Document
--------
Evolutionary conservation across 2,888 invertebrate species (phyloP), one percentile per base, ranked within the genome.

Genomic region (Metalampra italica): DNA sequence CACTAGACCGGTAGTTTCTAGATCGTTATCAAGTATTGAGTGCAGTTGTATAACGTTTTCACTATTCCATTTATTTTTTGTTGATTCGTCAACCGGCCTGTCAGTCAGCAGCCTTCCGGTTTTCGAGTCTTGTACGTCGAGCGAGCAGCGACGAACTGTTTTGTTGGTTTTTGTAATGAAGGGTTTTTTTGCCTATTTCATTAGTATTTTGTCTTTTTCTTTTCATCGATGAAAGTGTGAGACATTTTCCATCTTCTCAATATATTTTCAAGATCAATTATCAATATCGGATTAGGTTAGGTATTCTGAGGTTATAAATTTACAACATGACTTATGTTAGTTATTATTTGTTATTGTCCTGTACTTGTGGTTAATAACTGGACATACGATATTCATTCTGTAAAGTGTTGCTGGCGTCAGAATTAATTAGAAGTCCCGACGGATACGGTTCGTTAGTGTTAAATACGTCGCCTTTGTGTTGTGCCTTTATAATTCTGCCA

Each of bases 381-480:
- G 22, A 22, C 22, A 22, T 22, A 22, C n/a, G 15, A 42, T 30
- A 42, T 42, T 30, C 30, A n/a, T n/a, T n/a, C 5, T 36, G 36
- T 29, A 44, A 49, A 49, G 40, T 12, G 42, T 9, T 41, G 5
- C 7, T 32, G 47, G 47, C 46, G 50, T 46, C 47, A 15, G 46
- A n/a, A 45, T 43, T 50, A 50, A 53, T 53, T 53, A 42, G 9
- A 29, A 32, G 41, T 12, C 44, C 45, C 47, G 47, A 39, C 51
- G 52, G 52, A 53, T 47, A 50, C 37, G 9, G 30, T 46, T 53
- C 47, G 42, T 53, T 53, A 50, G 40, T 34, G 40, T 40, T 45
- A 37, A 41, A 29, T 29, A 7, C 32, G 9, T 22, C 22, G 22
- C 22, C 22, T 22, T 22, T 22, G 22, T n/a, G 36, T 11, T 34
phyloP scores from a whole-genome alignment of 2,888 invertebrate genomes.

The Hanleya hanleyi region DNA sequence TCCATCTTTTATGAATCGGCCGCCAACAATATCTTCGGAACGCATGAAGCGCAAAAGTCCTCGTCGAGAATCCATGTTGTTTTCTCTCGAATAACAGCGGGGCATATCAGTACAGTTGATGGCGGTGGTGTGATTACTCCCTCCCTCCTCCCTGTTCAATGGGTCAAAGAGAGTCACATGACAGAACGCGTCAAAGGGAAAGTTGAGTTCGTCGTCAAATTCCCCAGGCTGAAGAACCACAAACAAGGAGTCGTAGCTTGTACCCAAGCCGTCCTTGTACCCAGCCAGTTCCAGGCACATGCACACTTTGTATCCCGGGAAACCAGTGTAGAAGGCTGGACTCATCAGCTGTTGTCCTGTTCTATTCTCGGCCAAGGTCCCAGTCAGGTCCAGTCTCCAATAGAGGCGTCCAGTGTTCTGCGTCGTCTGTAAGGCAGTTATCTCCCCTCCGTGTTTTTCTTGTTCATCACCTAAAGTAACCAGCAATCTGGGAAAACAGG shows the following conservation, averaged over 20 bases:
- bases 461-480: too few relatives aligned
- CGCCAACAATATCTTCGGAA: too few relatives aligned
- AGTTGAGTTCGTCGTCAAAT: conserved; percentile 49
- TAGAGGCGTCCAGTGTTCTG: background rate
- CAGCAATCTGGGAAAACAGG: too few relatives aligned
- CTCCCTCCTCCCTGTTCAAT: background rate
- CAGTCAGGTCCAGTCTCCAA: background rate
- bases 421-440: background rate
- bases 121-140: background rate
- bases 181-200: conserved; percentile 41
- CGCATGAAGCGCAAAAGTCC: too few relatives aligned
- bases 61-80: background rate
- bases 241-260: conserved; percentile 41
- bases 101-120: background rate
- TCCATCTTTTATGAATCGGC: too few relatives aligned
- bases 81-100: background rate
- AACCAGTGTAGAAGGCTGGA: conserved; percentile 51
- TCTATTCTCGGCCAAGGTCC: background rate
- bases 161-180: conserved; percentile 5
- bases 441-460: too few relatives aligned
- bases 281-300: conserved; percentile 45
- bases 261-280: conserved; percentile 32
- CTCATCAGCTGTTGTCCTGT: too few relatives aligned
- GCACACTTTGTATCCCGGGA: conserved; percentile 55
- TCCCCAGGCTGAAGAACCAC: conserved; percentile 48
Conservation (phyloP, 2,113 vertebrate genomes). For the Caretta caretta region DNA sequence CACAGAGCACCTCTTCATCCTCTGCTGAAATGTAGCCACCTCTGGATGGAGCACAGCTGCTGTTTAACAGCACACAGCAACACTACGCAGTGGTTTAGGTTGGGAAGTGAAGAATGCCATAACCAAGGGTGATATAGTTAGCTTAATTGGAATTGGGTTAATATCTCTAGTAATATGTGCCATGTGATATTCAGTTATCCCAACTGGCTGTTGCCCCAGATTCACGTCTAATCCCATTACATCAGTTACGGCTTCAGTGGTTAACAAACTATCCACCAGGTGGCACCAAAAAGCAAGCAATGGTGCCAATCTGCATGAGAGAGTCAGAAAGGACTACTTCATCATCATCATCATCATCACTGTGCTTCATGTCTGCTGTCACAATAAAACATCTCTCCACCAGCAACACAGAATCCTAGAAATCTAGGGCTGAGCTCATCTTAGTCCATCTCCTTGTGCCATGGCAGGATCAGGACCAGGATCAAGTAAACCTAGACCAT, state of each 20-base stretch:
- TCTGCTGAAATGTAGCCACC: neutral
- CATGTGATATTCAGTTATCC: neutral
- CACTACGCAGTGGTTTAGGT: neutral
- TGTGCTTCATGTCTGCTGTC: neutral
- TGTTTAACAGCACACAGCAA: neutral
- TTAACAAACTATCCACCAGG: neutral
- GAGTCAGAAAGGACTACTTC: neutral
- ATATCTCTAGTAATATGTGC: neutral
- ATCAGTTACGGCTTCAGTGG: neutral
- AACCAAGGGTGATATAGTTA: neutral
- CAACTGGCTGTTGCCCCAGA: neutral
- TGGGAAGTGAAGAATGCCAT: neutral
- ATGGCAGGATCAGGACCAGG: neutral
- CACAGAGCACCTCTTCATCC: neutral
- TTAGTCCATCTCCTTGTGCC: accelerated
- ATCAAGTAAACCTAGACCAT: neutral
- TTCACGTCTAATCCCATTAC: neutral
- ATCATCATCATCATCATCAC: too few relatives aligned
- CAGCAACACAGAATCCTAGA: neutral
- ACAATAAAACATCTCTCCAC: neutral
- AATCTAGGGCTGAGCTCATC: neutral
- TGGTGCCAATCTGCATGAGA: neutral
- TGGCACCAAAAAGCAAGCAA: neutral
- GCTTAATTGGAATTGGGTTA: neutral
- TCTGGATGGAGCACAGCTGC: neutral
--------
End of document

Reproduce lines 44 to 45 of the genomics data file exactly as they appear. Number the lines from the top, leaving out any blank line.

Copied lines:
- CACTACGCAGTGGTTTAGGT: neutral
- TGTGCTTCATGTCTGCTGTC: neutral